Time was ticking and it would have been easy to start approaching anyone who passed, but as always I wanted someone who would have made an interesting picture.  Resisting the pressure paid off for just as I was about to leave I met Chris and Tamara, either one of whom would have made a good solo picture, but being a mother and daughter it was easy to have them close up the dreaded “gap in the middle”.  There was even a twist on the common response when Chris said “I’m glad I put my make up on”!

Nice picture. No pressure.

Alien encounter

In the early 1990’s I recall a certain amount of local press outcry that a short stretch of the north-east coastline was being used as a location for shooting a major Hollywood film.  A strange reaction you might think, since film locations are often celebrated as tourist attractions.

The film was Alien³, for me the weakest story in the Aliens vs Ellen Ripley canon – creating an alien style whippet* (or should that be a whippet style alien) was plumbing the depths, but this wasn’t the reason for the hubbub.  After all, at the time it was assumed that this was going to continue the box office success of its predecessors, though it lacked the directorial might of a Ridley Scott (who was born in this region) or a James Cameron.  No, the reason for the outrage was that Blast Beach at Dawdon was to chosen because it was so polluted that it was felt it looked other-worldly.  The sands there were blackened by the colliery spoils that had been dumped into the sea for a century at nearby Blackhall (appropriate place name!) and other collieries of the Durham coalfield.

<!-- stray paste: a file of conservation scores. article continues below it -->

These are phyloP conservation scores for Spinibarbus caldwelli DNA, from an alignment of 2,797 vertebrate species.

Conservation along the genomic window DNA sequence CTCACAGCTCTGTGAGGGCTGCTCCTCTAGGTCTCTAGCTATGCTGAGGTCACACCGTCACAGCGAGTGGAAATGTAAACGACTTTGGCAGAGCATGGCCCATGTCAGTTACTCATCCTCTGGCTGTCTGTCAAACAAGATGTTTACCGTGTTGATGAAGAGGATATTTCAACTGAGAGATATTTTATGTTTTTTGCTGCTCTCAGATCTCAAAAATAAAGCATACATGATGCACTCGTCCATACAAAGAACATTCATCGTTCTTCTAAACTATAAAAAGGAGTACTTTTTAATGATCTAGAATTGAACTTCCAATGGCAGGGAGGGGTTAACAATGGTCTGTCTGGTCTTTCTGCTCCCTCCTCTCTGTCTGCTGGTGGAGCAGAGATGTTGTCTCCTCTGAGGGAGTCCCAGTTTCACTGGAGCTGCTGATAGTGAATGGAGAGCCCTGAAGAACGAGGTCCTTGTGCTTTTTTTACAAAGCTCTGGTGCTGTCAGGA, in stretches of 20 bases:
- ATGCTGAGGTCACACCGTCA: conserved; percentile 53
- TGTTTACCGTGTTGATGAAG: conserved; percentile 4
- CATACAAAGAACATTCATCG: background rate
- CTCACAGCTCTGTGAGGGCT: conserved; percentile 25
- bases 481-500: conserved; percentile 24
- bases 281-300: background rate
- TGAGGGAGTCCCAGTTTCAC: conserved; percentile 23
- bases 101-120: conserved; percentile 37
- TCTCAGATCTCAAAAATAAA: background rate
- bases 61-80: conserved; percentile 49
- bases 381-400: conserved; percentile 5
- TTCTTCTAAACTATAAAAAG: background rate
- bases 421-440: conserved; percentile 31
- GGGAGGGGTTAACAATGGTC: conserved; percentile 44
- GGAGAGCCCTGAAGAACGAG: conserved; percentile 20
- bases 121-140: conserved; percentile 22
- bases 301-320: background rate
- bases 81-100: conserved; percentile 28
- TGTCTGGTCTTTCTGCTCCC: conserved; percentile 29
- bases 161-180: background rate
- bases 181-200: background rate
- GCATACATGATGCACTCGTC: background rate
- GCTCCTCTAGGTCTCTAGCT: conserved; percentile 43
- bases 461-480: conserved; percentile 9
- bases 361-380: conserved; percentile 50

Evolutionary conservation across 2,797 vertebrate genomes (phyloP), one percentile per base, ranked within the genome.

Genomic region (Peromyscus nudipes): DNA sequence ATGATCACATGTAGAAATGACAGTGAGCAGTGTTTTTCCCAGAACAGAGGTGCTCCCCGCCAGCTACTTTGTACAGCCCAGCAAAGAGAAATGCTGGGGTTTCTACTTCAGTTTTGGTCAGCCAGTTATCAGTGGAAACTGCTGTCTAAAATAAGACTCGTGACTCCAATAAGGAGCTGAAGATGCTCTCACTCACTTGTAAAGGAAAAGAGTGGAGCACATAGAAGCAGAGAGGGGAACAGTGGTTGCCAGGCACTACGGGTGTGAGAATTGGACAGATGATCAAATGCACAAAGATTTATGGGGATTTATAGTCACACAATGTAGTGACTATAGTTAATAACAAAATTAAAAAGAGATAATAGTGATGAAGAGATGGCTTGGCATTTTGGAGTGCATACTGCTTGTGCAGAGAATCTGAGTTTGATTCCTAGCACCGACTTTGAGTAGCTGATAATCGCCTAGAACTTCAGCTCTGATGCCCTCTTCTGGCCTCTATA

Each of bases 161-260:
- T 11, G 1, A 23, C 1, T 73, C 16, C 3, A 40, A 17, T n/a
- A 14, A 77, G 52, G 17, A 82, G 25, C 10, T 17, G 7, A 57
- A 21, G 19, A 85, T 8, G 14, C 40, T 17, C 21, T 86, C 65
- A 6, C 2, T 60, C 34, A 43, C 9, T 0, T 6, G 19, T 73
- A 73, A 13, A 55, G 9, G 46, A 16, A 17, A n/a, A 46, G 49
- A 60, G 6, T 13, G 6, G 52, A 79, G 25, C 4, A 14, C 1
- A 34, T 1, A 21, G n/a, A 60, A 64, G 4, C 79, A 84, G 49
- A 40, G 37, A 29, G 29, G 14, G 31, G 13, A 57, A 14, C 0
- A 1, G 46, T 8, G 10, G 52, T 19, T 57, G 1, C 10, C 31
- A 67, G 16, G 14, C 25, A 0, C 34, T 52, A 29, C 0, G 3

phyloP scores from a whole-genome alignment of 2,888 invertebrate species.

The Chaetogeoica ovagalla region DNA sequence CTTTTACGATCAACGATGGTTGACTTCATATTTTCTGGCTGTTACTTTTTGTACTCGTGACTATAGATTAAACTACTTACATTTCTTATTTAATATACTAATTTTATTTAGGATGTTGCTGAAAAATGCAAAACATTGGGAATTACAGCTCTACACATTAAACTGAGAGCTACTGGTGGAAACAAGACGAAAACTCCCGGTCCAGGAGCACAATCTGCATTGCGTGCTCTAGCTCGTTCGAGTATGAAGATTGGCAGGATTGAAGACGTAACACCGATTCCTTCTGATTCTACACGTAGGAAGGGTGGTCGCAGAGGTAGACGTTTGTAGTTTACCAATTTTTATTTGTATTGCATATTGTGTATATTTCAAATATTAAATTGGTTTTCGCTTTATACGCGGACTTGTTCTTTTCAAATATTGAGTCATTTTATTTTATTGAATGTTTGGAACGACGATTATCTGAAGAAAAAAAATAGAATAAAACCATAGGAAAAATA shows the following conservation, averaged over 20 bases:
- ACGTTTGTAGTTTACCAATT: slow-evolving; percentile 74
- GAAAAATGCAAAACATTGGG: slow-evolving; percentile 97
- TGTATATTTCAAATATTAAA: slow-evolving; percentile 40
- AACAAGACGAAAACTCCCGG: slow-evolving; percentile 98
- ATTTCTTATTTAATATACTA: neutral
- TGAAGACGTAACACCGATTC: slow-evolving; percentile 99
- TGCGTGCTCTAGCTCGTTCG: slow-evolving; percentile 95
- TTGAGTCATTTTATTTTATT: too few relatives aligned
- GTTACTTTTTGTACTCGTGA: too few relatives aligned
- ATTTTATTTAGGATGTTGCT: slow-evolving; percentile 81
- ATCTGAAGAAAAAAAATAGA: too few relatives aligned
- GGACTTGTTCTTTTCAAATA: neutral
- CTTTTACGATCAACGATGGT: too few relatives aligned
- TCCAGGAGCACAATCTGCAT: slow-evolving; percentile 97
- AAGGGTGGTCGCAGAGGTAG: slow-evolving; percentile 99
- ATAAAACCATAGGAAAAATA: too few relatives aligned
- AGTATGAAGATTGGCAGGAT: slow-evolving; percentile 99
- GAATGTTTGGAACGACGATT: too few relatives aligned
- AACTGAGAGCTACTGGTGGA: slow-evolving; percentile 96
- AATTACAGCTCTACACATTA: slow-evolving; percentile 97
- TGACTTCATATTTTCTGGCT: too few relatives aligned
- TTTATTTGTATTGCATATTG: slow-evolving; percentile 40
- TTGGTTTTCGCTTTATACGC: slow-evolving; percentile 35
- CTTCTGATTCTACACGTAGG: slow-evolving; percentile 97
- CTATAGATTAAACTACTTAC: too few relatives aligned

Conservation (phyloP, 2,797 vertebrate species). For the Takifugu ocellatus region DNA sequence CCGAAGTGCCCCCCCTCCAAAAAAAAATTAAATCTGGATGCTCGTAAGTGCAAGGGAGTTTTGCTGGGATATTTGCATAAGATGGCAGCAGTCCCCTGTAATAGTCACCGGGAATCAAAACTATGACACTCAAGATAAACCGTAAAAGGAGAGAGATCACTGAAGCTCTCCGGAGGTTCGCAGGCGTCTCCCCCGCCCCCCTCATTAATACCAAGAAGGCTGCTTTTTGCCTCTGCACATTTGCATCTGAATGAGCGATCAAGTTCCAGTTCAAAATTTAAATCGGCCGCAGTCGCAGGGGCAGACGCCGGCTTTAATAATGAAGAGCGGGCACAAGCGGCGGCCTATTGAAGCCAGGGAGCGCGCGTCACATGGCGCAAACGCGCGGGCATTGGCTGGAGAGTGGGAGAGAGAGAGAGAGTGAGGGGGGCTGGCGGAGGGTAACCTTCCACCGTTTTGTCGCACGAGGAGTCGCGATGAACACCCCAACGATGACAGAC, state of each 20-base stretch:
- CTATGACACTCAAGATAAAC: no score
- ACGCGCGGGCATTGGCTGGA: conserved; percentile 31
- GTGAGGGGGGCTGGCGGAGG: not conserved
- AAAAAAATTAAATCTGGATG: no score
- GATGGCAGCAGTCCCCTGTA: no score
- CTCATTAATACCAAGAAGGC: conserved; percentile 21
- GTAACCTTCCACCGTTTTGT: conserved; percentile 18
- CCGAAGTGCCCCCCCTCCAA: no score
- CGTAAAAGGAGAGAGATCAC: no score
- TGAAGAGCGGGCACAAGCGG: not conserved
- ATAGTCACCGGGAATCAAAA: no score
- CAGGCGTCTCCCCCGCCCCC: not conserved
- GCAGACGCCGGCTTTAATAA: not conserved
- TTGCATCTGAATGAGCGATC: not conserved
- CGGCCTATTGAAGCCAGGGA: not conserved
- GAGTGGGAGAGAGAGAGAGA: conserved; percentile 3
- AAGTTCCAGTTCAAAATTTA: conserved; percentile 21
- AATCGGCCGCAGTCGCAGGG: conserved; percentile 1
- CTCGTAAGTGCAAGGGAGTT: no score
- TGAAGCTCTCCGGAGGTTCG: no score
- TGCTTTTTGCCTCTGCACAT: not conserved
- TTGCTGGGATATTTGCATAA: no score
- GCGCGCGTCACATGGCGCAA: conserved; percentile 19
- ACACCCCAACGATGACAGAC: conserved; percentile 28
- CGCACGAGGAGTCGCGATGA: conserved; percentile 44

The extent of the pollution (which can be seen taking place at the denouement of another celluloid vision, Get Carter) was such that damage to the ecosystem extended offshore for four miles.

Two decades later and a huge clean up operation has tackled a 12 mile stretch of the coastline to regenerate the damaged landscape during which over 2 million tonnes of coal were removed.  It has been a huge effort, but one still dwarfed by the forces of nature that work the local coastlines.  Coastal erosion is commonplace, requiring the National Trust to fence off long stretches of otherwise beautiful cliff-top here in South Tyneside to protect walkers from succumbing to the crumbling cliffs and emerging blow-holes.

So when the combined might of wind and wave are felt it is no surprise that the beautiful beaches of Whitburn and Seaburn are often coated in seaweed torn from its littoral moorings, but this week we have that combined with a heavy layer of black coal dust, though we are a dozen or so miles north of the former dumping grounds.

The rains today have been so heavy that the beaches and cliff-tops have been largely deserted. Bad news for me as a photographer, good news for the man tasked with clearing the sands of the marine debris.  The gardens must be welcoming it too.

Anyway, for most of the day my portraiture prospects were looking as grim as the skies above, but persistence paid off, and another natural force brought a surprise to our coastline.  Standing at Minchella’s ice-cream kiosk were an attractive couple called Stuart and Julie, and when asked if either would be my subject for the day both agreed.  It turns out that Julie originates from here, but they now live in Portsmouth.

Toney Minchella’s recipe must be pretty special to get customers from 350 miles away!

*Thinking about it, perhaps the whippet was an attempt to curry favour with the locals of East Durham, who in my experience love this breed!